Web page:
On the test bench today, we have Gigabyte’s latest Micro ATX offering, the Intel G45-based EG45M-DS2H. This board carries the typical Gigabyte enthusiast charm, but also caters towards those looking to build a media center. But how does it stack up against the other Intel mATX boards we’ve tested recently?
Many of the results we see in real-world testing with real-world applications have technical root causes that can be exposed by hardware benchmarks, which measure performance metrics directly. The motherboard you choose is likely to have a significant effect on storage and memory performance, so numbers like these can provide important comparisons of performance in absolute terms. HD Tune Pro 3.01
To test the storage I/O, we use a tool that we’ve been using for a number of years, HD Tune. The developer released a “Pro” version not long ago, so that’s what we are using for all of our storage-related benchmarking. To avoid potential latency, the drive is tested once Vista is idle for at least five minutes, and CPU usage remains stable at >1%.
The results of this test aren’t too surprising, considering that all three motherboards being compared have essentially the same storage controller. The three boards are almost dead even, within a reasonable margin of error.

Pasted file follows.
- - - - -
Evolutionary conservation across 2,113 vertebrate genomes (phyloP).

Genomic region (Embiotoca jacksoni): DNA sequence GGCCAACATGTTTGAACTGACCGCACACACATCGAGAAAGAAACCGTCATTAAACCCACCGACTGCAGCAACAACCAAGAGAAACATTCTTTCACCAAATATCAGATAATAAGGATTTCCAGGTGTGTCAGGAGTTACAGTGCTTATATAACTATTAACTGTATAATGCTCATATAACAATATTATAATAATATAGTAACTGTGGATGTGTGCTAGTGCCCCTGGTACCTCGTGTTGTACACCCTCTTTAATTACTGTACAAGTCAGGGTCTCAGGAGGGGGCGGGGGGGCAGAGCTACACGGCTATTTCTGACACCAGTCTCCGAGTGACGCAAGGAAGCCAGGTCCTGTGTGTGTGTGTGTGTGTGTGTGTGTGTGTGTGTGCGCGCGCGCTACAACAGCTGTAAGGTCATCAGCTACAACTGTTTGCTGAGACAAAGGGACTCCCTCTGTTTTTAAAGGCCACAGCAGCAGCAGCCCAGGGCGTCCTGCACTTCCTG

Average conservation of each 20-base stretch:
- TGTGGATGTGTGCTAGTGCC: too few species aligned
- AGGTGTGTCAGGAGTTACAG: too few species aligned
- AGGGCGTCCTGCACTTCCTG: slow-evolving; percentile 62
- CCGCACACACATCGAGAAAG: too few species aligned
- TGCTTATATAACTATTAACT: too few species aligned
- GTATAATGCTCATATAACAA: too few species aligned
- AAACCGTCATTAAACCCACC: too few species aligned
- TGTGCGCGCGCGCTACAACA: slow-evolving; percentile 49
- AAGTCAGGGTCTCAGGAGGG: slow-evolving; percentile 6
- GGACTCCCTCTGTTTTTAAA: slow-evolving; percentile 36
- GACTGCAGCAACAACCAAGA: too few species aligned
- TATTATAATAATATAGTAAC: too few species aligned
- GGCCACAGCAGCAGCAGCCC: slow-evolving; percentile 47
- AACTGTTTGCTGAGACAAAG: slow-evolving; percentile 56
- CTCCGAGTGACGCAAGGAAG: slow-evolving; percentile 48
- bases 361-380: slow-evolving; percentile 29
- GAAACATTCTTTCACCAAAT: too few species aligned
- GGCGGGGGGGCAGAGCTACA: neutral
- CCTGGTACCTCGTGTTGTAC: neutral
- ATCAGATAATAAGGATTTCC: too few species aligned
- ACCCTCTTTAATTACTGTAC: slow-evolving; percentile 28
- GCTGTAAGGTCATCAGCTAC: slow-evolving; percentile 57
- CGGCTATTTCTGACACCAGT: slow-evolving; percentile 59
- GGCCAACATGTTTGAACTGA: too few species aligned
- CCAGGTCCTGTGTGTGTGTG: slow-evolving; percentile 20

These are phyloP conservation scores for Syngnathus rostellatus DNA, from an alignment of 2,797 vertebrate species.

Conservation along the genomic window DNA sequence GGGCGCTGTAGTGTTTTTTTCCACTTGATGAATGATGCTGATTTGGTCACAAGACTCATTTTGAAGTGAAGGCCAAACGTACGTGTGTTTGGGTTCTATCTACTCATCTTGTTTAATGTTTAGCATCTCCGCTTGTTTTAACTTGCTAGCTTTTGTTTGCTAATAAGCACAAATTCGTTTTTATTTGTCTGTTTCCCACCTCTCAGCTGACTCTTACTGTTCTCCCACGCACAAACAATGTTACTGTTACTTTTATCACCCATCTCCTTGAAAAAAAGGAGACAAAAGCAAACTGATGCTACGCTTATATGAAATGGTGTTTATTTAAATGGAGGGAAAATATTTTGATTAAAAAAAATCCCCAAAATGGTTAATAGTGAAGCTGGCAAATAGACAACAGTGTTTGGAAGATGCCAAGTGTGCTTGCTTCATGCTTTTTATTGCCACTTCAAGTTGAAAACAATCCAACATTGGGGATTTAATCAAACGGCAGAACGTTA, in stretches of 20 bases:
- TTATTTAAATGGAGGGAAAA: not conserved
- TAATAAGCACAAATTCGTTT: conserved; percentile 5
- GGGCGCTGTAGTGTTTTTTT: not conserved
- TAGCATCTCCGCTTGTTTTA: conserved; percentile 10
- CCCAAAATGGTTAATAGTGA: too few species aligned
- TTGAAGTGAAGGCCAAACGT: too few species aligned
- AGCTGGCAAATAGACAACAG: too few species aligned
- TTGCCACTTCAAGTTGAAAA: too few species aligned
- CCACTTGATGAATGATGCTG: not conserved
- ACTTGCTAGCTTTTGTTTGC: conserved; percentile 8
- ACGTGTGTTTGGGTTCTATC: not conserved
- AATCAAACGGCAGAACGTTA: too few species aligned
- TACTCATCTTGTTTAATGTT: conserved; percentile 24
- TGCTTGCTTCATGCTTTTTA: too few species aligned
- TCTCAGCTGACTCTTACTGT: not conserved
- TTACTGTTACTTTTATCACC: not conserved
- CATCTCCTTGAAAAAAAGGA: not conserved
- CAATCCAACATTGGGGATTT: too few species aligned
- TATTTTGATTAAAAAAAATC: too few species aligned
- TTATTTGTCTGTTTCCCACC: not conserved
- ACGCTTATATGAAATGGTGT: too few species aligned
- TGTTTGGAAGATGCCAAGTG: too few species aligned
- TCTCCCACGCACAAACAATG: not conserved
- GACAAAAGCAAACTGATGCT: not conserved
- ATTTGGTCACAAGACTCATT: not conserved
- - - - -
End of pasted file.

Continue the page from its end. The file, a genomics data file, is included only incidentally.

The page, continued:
Yet another classic tool from our toolbox, SiSoftware’s Sandra is one of the ultimate benchmarking sidekicks around, allowing us to test almost every-single component in our PC, from CPU to GPU to memory to storage. In the case of our motherboard reviews, we stick with the memory bandwidth and latency tests, since its an area where some differences could very-well be seen.
As mentioned above, the results here don’t represent real-world performance, and if one motherboard sees the memory 4ns slower, the chances of you noticing the hit in real usage is highly unlikely, if not impossible. If any scenario would be effected, it would be processes that last the course of a few hours, not a few minutes.
These results tell a fairly disturbing tale. Both G45-based motherboards in this test suffer from triple-digit memory latency, and turn in bandwidth numbers that are at least two-tenths off from the G35-based board’s performance. However, the Gigabyte EG45M-DS2H adds 10ms of memory latency and drops an additional tenth in bandwidth when compared to the Intel DG45ID motherboard. This alone could explain why, in our application testing, the Gigabyte board brought up the rear. But there’s something else to mention…
To show the effect that the G45’s onboard IGP may be having on the Gigabyte board’s memory performance, I tested the board’s memory performance with a discrete GPU installed, in this case our reference NVIDIA GeForce 9600GT. Here, we can see the sizeable claim that the G45’s onboard GMA X4500HD graphics processor is making on the overall system memory bandwidth.
IGPs rely on the system RAM for their frame buffer, which can detract from the memory bandwidth that’s available to the CPU, which is what we’re measuring here. With the IGP out of the picture, the EG45M-DS2H is almost competitive with the performance of the G35-based ASUS board in our last comparison.
Next, let’s check out the EG45M’s performance under some gaming tests.